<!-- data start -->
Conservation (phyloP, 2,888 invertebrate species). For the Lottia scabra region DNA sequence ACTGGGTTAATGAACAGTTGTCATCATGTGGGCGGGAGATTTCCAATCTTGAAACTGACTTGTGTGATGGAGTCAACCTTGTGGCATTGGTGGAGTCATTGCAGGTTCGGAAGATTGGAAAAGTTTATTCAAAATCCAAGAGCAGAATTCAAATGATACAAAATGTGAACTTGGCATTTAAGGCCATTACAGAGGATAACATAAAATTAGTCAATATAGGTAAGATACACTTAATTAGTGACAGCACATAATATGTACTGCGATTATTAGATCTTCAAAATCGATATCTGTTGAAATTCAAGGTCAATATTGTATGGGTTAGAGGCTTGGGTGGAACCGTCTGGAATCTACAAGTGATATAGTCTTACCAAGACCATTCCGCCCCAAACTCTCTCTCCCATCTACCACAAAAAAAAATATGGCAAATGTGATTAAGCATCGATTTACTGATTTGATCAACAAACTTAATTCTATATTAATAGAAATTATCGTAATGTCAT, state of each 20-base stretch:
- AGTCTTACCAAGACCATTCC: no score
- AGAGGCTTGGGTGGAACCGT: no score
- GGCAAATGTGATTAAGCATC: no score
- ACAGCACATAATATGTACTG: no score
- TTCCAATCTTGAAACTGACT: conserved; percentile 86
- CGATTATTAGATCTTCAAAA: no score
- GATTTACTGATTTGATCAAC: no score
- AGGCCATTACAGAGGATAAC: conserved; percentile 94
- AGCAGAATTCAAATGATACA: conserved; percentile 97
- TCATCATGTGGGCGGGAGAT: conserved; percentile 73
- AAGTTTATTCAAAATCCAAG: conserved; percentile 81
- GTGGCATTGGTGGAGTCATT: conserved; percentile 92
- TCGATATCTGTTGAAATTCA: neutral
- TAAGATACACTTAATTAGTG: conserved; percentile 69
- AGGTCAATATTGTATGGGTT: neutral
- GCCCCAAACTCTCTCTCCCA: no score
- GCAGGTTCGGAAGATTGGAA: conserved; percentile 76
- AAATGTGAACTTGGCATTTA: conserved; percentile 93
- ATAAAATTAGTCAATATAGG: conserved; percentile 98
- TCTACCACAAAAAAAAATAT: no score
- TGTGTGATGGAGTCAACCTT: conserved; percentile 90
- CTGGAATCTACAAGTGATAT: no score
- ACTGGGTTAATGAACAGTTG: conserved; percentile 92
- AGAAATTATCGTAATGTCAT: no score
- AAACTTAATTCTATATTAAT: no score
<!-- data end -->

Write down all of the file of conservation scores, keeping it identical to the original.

Conservation (phyloP, 2,888 invertebrate species). For the Lottia scabra region DNA sequence ACTGGGTTAATGAACAGTTGTCATCATGTGGGCGGGAGATTTCCAATCTTGAAACTGACTTGTGTGATGGAGTCAACCTTGTGGCATTGGTGGAGTCATTGCAGGTTCGGAAGATTGGAAAAGTTTATTCAAAATCCAAGAGCAGAATTCAAATGATACAAAATGTGAACTTGGCATTTAAGGCCATTACAGAGGATAACATAAAATTAGTCAATATAGGTAAGATACACTTAATTAGTGACAGCACATAATATGTACTGCGATTATTAGATCTTCAAAATCGATATCTGTTGAAATTCAAGGTCAATATTGTATGGGTTAGAGGCTTGGGTGGAACCGTCTGGAATCTACAAGTGATATAGTCTTACCAAGACCATTCCGCCCCAAACTCTCTCTCCCATCTACCACAAAAAAAAATATGGCAAATGTGATTAAGCATCGATTTACTGATTTGATCAACAAACTTAATTCTATATTAATAGAAATTATCGTAATGTCAT, state of each 20-base stretch:
- AGTCTTACCAAGACCATTCC: no score
- AGAGGCTTGGGTGGAACCGT: no score
- GGCAAATGTGATTAAGCATC: no score
- ACAGCACATAATATGTACTG: no score
- TTCCAATCTTGAAACTGACT: conserved; percentile 86
- CGATTATTAGATCTTCAAAA: no score
- GATTTACTGATTTGATCAAC: no score
- AGGCCATTACAGAGGATAAC: conserved; percentile 94
- AGCAGAATTCAAATGATACA: conserved; percentile 97
- TCATCATGTGGGCGGGAGAT: conserved; percentile 73
- AAGTTTATTCAAAATCCAAG: conserved; percentile 81
- GTGGCATTGGTGGAGTCATT: conserved; percentile 92
- TCGATATCTGTTGAAATTCA: neutral
- TAAGATACACTTAATTAGTG: conserved; percentile 69
- AGGTCAATATTGTATGGGTT: neutral
- GCCCCAAACTCTCTCTCCCA: no score
- GCAGGTTCGGAAGATTGGAA: conserved; percentile 76
- AAATGTGAACTTGGCATTTA: conserved; percentile 93
- ATAAAATTAGTCAATATAGG: conserved; percentile 98
- TCTACCACAAAAAAAAATAT: no score
- TGTGTGATGGAGTCAACCTT: conserved; percentile 90
- CTGGAATCTACAAGTGATAT: no score
- ACTGGGTTAATGAACAGTTG: conserved; percentile 92
- AGAAATTATCGTAATGTCAT: no score
- AAACTTAATTCTATATTAAT: no score